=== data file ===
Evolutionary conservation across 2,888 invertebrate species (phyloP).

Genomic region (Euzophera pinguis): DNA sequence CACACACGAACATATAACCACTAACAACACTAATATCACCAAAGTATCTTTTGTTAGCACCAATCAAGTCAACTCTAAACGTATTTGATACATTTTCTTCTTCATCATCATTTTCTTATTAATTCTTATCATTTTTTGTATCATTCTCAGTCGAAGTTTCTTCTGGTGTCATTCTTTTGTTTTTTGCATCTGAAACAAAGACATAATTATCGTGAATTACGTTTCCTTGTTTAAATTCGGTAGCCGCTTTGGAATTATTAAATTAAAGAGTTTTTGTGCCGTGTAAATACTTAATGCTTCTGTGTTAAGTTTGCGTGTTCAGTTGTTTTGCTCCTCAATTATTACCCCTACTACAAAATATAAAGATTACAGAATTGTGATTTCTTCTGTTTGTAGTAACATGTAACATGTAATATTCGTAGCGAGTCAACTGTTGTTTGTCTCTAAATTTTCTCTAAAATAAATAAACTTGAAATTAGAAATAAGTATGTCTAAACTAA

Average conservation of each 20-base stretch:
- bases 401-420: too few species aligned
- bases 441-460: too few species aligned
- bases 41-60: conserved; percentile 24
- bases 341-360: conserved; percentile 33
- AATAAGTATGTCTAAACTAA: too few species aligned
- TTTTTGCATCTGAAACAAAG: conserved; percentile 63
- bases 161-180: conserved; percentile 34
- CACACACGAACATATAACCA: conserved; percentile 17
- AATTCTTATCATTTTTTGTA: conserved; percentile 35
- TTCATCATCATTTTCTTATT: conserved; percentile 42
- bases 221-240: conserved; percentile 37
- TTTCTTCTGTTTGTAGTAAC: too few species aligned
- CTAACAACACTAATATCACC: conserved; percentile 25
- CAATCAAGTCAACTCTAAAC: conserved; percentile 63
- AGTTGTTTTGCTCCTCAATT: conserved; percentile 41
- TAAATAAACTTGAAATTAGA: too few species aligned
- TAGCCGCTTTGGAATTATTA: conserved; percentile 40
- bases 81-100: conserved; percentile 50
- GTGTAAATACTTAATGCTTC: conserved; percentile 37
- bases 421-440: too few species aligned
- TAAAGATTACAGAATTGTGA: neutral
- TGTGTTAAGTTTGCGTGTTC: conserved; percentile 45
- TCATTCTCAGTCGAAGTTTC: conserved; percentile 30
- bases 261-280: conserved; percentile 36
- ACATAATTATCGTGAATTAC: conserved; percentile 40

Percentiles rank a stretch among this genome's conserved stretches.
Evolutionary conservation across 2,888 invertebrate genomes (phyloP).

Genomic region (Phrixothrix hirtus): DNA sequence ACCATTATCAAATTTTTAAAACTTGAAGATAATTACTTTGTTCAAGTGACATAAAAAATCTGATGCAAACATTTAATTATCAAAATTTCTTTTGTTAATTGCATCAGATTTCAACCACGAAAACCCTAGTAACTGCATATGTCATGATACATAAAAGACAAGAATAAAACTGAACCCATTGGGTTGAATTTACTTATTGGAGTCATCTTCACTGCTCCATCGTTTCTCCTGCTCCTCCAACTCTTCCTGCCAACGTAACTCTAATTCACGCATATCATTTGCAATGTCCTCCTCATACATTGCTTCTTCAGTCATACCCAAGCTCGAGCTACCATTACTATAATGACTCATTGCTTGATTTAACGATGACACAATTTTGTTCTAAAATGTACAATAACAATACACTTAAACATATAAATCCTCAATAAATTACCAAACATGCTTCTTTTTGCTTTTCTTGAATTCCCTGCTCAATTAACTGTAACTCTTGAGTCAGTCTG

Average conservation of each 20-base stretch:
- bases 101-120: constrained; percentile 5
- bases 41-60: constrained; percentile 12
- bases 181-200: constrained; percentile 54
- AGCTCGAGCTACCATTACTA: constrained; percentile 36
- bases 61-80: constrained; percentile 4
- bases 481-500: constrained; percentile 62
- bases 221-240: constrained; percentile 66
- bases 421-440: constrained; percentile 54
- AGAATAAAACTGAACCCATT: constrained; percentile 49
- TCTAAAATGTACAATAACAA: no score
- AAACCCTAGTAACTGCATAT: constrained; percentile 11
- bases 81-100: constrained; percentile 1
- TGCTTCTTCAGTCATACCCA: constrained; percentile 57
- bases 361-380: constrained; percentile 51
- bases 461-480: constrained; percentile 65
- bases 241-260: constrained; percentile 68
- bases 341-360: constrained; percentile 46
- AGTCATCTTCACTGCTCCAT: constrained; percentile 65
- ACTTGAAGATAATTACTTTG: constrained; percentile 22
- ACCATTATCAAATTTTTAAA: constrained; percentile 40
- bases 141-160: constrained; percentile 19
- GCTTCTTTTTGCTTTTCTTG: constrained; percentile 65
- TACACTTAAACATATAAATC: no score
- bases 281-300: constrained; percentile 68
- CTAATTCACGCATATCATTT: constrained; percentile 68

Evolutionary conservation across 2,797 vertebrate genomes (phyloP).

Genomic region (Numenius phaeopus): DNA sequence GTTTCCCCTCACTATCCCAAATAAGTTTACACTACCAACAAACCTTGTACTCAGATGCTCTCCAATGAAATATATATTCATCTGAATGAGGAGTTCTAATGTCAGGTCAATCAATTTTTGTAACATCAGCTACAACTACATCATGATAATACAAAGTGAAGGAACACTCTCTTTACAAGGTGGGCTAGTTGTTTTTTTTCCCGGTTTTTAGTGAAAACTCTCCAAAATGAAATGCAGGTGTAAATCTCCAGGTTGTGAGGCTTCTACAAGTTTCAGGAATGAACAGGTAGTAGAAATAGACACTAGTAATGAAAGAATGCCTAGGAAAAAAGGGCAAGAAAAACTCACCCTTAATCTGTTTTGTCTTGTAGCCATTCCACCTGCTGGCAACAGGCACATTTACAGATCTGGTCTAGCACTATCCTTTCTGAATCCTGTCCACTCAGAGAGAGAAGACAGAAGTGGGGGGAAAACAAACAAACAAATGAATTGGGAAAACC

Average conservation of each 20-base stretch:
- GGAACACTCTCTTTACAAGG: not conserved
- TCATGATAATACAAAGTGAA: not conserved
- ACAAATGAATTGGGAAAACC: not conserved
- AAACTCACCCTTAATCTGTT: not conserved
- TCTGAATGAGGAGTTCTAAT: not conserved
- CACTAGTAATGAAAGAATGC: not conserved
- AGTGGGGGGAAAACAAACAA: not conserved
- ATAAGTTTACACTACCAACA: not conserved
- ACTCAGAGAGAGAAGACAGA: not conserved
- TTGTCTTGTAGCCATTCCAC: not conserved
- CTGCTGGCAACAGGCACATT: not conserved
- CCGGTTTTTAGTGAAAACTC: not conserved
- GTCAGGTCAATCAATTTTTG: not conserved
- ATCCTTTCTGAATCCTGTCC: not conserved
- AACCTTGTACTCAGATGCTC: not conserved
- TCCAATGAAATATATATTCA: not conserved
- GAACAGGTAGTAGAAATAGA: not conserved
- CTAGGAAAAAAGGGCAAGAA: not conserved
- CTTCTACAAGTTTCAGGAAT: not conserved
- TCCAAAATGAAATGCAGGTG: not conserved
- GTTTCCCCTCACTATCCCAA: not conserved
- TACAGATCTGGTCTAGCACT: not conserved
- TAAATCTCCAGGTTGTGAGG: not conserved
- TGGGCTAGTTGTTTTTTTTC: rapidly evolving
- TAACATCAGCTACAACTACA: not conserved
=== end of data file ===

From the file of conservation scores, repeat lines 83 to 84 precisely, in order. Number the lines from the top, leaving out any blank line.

- TAAATCTCCAGGTTGTGAGG: not conserved
- TGGGCTAGTTGTTTTTTTTC: rapidly evolving